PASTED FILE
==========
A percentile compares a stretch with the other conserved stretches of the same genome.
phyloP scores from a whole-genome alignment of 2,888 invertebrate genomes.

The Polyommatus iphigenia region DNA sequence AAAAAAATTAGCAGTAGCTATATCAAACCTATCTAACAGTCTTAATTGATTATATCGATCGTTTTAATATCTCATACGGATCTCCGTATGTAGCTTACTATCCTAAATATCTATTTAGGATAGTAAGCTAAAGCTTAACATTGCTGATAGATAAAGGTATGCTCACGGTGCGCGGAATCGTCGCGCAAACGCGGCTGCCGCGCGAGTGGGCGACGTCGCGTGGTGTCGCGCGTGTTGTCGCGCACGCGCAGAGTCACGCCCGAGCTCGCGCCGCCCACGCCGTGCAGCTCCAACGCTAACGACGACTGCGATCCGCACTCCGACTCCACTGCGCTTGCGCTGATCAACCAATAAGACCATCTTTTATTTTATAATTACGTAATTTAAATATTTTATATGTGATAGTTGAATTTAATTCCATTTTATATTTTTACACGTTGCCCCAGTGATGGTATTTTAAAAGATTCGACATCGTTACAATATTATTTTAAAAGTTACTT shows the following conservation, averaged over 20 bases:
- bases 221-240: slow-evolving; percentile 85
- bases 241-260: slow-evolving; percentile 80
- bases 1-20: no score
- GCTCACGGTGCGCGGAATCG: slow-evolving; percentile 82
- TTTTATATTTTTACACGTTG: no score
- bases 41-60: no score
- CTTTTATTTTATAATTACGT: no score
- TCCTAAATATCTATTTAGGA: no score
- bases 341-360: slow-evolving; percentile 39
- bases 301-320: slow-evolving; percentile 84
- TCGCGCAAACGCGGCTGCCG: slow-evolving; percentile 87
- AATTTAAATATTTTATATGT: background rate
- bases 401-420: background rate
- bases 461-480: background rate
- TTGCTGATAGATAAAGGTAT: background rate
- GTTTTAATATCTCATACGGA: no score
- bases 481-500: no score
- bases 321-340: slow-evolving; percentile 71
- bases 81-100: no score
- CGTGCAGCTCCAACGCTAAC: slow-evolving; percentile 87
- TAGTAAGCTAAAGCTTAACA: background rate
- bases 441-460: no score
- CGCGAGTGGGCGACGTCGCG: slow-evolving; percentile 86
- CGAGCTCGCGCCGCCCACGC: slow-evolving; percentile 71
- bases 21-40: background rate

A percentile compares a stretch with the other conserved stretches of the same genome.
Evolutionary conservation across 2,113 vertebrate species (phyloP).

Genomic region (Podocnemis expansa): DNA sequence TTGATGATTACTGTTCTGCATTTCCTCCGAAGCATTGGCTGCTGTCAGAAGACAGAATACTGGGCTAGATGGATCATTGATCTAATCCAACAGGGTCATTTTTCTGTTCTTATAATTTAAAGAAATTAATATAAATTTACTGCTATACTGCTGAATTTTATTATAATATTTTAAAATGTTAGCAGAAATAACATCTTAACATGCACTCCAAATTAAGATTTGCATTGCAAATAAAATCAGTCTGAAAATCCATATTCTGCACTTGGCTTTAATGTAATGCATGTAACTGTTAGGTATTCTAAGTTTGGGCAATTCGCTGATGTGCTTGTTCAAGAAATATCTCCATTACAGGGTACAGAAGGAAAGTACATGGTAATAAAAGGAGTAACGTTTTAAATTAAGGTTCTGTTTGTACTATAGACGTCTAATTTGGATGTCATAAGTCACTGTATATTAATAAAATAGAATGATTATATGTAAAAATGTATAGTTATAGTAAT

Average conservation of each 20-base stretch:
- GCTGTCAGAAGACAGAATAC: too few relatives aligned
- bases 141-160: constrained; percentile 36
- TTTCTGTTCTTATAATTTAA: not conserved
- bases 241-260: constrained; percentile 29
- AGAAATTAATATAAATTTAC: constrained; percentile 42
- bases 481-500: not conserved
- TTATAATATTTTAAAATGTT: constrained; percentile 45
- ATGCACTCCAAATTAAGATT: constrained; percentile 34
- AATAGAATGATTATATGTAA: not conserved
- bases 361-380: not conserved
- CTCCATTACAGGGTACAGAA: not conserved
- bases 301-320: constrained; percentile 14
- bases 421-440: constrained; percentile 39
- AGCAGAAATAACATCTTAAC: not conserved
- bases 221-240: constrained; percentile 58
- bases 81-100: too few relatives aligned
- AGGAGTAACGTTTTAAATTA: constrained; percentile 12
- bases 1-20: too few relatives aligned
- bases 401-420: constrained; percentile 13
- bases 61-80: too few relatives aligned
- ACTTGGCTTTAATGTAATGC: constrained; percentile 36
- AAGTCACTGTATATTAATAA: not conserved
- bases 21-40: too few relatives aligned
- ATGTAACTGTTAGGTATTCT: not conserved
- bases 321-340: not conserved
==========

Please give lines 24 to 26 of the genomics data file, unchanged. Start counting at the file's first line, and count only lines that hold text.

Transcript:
- TAGTAAGCTAAAGCTTAACA: background rate
- bases 441-460: no score
- CGCGAGTGGGCGACGTCGCG: slow-evolving; percentile 86